Are you thinking about renting out your investment property to a member of your family?
Often, renting your property out to a family member can sound like an ideal solution – you are able to fill your property with people you know and avoid paying for a property manager, while your family member is given access to a property at a discounted rate.
But while it may sound like a match made in heaven, as with anything, it is never a good idea to assume nothing will ever go wrong.
If you are planning to rent out your property to a family member, there are few things you should do to ensure both parties remain happy at all times.
Consider your financial obligations:
If you charge anything less than market rent, the Australia Taxation Office will only allow a pro-rata claim of expense. Generally speaking, deductions for expenses can only be claimed up to the amount of rent received. If you are significantly reducing the rent payment for your family member or charging them no rent at all, you limit your allowable deductions.
Consider a binding agreement:
When you rent out your property to a family member, you may find you relax your general standards or make concessions you wouldn’t otherwise make. For example, you may not implement a binding lease or ask for a security deposit to be paid. If you don’t make things clear and set out a formal arrangement at the beginning, the situation can end up being incredibly bad if the relationship sours.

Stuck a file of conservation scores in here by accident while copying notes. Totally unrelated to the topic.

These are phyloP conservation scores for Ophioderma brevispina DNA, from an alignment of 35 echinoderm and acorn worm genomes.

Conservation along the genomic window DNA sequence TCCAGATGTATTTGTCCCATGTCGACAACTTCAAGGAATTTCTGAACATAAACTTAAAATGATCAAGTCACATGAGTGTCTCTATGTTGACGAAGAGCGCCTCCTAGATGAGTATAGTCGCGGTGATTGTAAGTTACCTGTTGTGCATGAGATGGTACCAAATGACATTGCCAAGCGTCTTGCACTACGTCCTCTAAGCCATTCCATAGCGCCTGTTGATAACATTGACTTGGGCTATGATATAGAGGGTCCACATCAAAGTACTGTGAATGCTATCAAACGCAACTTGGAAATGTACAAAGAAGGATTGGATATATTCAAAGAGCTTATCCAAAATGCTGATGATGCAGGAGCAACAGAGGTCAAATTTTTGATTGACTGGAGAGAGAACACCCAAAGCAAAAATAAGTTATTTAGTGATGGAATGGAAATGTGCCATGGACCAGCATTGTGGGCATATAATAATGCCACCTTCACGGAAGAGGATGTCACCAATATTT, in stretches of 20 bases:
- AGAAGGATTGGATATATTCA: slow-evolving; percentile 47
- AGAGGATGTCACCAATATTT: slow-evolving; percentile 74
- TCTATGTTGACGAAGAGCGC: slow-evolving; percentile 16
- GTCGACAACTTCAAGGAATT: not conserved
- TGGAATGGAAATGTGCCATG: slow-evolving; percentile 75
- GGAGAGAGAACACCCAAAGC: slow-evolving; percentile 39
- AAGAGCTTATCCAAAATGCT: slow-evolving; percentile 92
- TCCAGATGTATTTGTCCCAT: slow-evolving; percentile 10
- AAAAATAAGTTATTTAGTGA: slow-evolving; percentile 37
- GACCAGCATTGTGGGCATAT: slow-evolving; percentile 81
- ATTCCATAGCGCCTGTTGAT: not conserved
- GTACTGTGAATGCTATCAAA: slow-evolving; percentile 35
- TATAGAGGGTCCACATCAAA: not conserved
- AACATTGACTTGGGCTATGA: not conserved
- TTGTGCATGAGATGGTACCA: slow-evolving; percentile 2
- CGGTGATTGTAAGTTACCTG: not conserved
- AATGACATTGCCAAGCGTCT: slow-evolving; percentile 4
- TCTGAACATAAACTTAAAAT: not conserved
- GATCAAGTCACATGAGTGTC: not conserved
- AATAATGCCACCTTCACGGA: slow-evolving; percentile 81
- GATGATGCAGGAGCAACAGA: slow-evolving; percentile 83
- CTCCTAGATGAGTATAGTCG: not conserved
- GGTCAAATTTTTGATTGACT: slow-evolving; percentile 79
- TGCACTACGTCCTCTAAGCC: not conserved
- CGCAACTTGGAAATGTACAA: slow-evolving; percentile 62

Decide on responsibilities:
Generally speaking, landlords are in charge of the property’s repair and maintenance. If you do not want this responsibility, it is good to indicate that to your family member upfront and perhaps put in writing that they will look after any repairs and maintenance the property needs as compensation for the reduced rent.
Make payment structure clear:
If you want to ensure you receive a constant stream of rental income, it is important to outline upfront how much rent you will be charging, how often you expect that rent to be paid and where you would like the rent paid to. At the end of the day, you don’t want to be chasing your daughter, brother or cousin every other month for rent.
Discuss bill payments:
Just as it is important to discuss rent and how you would like it to be paid, it also important to discuss how bills will be split. Will all the utility bills be paid by you as the landlord or will you get your family member to pay these bills? Perhaps you will pay for the water and get your family member to pay for electricity. Having this discussion upfront and deciding who will pay what will help the relationship to run smoothly down the track.
Provided all conversations around money, bills and responsibilities are held upfront and the relationship is managed effectively, then renting your property to a family member should be an easy and good experience for everyone involved.
Image courtesty of Flickr user Gina Gavan